Sunday, July 11, 2010
The Controversy Continues: Chris Dow Weighs In
Today's guest rant is from fellow Dojo Rat and author of "The Wellspring; An Inquiry Into The Nature Of Chi", Christopher Dow:
I can’t help but believe that this issue, raised most often by MMA advocates, is really a nonissue. MMA is, indeed, a sport—a viewpoint that most of its advocates would not dispute. To quote Wikipedia: “Originally promoted as a competition with the intention of finding the most effective martial arts for real unarmed combat situations, competitors were pitted against one another with minimal rules. Later promoters adopted many additional rules aimed at increasing safety for competitors and to promote mainstream acceptance of the sport.”
So, by definition, MMAs as they now are practiced are more limited than TMAs. While some MMA practitioners may be hell on wheels in the ring, where techniques are restricted, many could not stand up against a highly trained traditional martial artist on the street, where anything goes, including bone breaks, joint dislocation, tendon tearing, cavity strikes, and other debilitating and deadly techniques that take only an instant—and often no apparent effort—to accomplish. I think of someone like Yang Jwing-ming, whose expertise in chin na (not to mention several other TMAs) is so extensive, accurate, and fast that to present him with an antagonistic limb in any form or at any speed and power is to know instant pain and defeat—not to mention a probable hospital stay.
But let’s get to the reality of the situation. Mixed martial artists—and those who practice some of the more brutal combat arts such as Krav Maga—train strictly to fight a human opponent, and therein lies their failing no matter how effective they may be in combat. The truth is, the vast majority of us will never get into a fight, or if we do, it will be a rare occurrence generally against an opponent who is not well trained. Think drunk, basic belligerent jerk, or brawler. Against these opponents, the automatic trained responses of the average-to-good martial artist are probably effective enough to quickly end or divert a fight as most aggressors are interested in intimidation, not in getting hurt.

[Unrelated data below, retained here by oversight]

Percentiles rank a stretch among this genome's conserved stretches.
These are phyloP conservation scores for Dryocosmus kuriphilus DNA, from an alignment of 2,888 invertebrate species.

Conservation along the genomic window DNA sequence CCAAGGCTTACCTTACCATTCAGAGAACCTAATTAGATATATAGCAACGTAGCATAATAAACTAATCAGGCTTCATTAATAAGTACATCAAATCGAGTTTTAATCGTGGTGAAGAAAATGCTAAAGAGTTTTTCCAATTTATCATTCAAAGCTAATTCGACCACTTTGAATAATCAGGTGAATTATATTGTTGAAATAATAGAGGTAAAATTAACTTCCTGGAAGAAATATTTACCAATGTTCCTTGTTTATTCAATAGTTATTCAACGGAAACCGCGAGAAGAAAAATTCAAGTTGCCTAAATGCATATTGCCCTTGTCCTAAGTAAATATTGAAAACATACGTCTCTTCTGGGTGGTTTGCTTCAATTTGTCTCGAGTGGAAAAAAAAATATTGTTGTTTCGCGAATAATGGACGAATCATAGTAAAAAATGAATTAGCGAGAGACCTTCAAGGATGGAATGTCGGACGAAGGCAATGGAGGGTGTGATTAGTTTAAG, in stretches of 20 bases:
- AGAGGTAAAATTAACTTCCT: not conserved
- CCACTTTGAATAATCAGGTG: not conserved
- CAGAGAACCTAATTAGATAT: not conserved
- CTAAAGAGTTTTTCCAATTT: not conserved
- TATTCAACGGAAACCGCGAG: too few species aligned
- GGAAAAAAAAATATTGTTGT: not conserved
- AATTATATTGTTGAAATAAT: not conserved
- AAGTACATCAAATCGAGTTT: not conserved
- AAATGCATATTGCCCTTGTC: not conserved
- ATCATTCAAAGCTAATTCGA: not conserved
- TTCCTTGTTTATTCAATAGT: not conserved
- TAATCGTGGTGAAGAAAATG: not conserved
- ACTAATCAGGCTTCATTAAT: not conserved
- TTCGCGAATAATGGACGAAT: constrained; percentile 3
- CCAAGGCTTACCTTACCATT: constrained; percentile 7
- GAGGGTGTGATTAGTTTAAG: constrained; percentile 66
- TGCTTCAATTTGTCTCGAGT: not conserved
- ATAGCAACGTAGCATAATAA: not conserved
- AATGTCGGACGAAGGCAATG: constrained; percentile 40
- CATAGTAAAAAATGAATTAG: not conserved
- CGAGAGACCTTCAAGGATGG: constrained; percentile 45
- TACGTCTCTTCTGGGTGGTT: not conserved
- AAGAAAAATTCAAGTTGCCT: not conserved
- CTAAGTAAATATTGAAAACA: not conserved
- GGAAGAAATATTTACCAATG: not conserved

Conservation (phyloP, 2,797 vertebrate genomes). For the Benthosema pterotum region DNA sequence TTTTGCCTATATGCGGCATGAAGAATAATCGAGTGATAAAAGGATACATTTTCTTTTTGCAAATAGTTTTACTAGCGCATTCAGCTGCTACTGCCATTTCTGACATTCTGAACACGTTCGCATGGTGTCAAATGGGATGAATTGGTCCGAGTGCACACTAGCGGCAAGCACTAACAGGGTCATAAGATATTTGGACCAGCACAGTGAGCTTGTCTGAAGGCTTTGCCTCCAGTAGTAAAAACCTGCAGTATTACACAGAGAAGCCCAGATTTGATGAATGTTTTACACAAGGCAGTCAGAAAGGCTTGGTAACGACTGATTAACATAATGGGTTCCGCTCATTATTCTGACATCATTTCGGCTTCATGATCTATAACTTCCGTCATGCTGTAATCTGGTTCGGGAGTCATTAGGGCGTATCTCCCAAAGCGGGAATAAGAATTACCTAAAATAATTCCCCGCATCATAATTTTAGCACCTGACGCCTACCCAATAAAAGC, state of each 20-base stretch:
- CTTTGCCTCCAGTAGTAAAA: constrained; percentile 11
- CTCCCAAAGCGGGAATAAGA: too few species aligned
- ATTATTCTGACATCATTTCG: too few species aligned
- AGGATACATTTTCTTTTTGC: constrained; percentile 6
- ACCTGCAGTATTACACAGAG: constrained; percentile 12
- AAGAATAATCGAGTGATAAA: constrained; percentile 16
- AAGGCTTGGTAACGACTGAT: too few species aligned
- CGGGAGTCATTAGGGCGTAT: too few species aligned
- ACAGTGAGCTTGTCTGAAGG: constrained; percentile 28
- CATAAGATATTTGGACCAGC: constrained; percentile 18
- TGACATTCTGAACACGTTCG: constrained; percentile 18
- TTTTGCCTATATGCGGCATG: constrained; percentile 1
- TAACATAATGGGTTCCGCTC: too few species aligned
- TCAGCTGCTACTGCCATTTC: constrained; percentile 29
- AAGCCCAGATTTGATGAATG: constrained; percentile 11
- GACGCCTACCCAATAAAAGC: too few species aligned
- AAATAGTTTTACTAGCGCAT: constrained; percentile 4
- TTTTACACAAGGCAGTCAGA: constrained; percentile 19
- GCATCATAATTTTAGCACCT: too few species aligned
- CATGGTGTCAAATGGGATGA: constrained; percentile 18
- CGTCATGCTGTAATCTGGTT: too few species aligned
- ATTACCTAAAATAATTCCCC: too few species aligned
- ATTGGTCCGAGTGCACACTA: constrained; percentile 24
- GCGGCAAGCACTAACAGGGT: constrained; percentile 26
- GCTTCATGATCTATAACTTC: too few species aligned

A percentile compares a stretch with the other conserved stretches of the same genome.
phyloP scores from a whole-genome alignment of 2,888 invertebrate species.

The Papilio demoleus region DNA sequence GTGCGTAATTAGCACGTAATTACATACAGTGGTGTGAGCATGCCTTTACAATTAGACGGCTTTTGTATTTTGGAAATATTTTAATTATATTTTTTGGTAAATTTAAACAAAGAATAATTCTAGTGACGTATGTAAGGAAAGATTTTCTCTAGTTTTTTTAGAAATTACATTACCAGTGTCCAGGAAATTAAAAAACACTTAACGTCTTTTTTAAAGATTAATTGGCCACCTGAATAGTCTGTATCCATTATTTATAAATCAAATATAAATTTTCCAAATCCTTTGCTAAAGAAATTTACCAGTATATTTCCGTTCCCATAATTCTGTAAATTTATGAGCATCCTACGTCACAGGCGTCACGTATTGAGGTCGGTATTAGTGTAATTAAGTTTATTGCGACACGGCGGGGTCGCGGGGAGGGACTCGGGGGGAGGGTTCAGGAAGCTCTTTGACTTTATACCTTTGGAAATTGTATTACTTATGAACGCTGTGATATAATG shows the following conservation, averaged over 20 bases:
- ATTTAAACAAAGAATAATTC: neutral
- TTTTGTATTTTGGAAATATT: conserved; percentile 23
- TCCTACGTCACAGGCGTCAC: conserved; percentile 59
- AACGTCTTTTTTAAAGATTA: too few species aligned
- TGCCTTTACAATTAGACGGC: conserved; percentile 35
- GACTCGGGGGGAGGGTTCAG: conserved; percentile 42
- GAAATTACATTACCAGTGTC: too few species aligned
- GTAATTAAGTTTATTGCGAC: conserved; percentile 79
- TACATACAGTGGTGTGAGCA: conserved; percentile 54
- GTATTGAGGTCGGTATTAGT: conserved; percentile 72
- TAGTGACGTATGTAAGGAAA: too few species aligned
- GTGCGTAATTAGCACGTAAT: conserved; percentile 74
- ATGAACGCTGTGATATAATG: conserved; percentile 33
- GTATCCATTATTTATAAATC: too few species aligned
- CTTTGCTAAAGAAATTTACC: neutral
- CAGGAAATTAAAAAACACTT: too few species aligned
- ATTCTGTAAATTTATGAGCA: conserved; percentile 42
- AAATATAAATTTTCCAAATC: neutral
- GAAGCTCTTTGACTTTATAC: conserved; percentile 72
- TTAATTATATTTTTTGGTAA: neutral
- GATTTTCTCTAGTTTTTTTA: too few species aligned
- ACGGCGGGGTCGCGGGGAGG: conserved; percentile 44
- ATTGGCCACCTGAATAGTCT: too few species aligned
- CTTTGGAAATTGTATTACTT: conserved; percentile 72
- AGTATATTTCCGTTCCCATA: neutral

But all of us, whether we train in martial arts or not, do battle daily with some of our worst enemies: depletion of energy, ageing, illness, aches and pains, lack of direction, lack of concentration, stubbornness, laziness, and other ailments and negative proclivities of the human condition. Against these enemies, MMAs can’t hold a candle to TMAs—particularly the internal martial arts. Anyone who doesn’t believe this should watch the movies Requiem for a Heavyweight or The Wrestler. Both are realistic portrayals of the toll that ring combat sports take on the human body and spirit. Or, if you need real-life examples, think of Muhammad Ali, whose Parkinson’s Disease was probably caused by too many blows to the head or Mickey Rourke, star of The Wrestler, disfigured and also the recipient of too many head strikes, forcing him to retire from the ring and return to acting (thank goodness!). Then afterward, watch any YouTube video of traditional martial arts masters in their seventies and eighties who move as if they are decades younger than their calendar ages. To put it another way, the “broken-down pug” is a well-known stereotype for a reason, but how may of us have an image of the “broken-down karateka,” or, even more ludicrous, “the broken-down tai chi chuanist?”
If you’re going into the ring against an opponent, go ahead and practice MMA. Even Ali could barely stand up—literally—to mixed martial artist Antonio Inoke in 1976. The bout was called after fifteen rounds because Ali’s legs were bleeding from the kicks Inoke administered, and later, his legs became infected and developed blood clots. But if your principal enemy is the toll that life takes in many and various ways, TMAs are for you. The fact that they most definitely train you to defend yourself should the rare occasion arise is icing on the cake.